Putin has strongly hinted he will sign the bill, which also outlaws some US-funded non-governmental groups and hits back at US sanctions by imposing visa bans and asset freezes on Americans accused of violating the rights of Russians.
The Federation Council, Russia’s upper parliament house, voted unanimously to approve the bill, which has clouded US-Russian relations and outraged liberals who say lawmakers are playing a political game with the lives of children.
The bill has drawn criticism, including from foreign minister Sergei Lavrov and Olga Golodets, a deputy prime minister, who said it may violate an international convention on children’s rights.
Putin has described it as an emotional but appropriate response to US legislation he said was poisoning relations.
US president Barack Obama this month signed off on the Magnitsky Act, which imposes visa bans and asset freezes on Russians accused of human rights violations, including those linked to the death in custody of an anti-graft lawyer in 2009.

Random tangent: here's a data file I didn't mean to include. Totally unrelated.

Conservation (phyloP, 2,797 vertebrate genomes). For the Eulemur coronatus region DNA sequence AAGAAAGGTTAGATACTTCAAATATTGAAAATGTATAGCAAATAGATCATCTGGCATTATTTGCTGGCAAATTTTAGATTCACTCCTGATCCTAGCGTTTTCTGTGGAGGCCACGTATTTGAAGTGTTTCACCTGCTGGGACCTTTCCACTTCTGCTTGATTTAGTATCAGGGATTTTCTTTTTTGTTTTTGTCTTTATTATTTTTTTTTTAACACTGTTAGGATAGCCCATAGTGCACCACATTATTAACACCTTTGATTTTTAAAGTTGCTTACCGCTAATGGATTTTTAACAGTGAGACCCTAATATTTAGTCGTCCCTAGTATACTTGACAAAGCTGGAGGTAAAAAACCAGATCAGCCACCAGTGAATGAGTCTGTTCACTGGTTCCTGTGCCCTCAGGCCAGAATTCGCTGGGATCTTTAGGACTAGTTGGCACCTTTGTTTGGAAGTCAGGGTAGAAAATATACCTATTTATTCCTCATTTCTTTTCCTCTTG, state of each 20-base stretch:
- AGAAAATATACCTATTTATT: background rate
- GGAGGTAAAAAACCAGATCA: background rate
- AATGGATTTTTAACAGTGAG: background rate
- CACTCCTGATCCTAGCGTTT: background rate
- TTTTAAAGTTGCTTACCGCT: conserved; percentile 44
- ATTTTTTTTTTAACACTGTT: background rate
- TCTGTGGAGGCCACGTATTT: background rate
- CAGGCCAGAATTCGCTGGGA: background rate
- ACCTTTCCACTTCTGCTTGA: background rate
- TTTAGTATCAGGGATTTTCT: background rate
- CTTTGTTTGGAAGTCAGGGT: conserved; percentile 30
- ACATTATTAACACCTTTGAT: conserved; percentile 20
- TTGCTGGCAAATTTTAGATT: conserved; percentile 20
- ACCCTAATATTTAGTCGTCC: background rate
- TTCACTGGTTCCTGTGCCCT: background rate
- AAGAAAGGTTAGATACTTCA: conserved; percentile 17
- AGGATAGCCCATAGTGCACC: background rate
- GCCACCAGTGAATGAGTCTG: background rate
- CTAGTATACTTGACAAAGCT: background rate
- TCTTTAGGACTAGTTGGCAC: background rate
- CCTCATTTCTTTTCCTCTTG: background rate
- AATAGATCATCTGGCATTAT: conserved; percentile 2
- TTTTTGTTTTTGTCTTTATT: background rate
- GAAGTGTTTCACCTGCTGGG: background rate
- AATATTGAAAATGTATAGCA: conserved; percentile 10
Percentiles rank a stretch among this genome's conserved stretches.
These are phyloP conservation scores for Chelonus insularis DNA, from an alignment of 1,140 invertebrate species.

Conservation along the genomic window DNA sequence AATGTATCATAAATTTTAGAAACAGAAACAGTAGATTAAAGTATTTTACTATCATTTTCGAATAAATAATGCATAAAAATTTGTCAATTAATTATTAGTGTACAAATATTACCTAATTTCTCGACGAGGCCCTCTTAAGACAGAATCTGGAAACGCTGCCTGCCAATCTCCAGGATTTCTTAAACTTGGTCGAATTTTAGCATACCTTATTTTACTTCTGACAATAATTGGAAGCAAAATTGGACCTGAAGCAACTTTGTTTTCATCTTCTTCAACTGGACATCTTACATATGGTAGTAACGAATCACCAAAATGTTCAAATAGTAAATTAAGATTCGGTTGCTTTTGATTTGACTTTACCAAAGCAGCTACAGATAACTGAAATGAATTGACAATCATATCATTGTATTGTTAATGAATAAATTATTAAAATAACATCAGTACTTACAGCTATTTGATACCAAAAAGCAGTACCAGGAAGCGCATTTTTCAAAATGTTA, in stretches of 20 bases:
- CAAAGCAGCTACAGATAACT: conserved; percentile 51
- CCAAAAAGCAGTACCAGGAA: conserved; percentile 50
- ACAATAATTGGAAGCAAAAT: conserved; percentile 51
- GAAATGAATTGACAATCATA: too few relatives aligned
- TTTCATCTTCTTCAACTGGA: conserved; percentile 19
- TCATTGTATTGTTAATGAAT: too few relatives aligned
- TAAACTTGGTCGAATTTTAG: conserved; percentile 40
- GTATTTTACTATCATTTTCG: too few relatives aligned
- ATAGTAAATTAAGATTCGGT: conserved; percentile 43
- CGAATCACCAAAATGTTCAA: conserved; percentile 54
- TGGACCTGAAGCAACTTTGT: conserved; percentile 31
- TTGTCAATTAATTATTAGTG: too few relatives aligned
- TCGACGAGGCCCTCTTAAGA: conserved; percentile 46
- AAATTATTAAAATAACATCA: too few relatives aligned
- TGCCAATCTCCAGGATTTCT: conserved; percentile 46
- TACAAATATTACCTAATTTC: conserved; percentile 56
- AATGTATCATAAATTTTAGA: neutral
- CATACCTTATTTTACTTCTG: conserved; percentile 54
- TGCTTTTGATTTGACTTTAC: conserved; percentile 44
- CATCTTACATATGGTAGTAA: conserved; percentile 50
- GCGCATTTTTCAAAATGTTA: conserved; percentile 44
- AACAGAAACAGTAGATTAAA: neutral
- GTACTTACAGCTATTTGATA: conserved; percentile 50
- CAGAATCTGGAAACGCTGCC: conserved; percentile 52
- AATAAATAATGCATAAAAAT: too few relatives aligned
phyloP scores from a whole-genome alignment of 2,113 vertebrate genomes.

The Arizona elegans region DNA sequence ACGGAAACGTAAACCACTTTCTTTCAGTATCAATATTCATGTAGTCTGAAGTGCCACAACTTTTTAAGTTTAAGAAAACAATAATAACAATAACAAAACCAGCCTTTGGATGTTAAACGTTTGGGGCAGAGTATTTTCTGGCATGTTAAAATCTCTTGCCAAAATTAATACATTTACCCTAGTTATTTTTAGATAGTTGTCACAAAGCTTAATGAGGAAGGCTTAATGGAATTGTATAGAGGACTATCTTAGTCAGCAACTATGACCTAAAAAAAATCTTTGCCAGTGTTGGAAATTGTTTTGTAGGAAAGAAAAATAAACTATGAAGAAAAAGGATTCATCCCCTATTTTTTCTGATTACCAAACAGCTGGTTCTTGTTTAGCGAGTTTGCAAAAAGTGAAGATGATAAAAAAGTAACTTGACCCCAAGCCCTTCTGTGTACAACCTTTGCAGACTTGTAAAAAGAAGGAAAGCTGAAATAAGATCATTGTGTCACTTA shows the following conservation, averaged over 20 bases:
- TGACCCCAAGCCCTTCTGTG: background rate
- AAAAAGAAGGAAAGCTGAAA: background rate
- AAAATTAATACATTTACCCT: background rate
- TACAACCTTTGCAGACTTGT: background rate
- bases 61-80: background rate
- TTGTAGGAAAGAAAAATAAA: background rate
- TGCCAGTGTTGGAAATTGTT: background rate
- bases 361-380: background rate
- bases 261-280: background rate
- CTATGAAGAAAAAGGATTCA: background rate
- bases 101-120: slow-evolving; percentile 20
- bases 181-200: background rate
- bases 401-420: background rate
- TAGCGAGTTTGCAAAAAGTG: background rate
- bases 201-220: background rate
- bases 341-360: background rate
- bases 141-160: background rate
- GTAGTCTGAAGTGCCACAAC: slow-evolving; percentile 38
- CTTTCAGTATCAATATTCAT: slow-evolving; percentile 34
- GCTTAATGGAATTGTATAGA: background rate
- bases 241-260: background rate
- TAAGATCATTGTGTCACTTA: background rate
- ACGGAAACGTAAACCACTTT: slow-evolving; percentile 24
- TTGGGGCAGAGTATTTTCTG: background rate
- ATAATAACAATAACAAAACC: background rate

The ban on American adoptions takes Russia’s response a step further, playing into deep sensitivity among Russians, and the government in particular, over adoptions by foreigners, which skyrocketed after the 1991 Soviet collapse.
The bill is named for Dima Yakovlev, a Russian- born toddler who died of heat stroke when his adoptive American father forgot him in a car for nine hours in 2008.
“It is immoral to send our children abroad to any country,” said Federation Council deputy Valery Shtyrov in a one-sided debate peppered with hawkish rhetoric before the 143-0 vote.
Child rights advocates say the law, due to take effect on Jan 1 if signed by Putin, will deprive children of a way out of Russia’s overcrowded orphanage system.
“This is the most vile law passed since Putin came to power,” said opposition activist Boris Nemtsov, adding he was certain Putin would sign.
Police said that they had arrested seven people protesting against the law outside the Federation Council.
Nevertheless, lawmaker Gennady Makin said the Magnitsky Act demanded a tough response. “He who comes to Russia with a sword dies by that sword,” he said.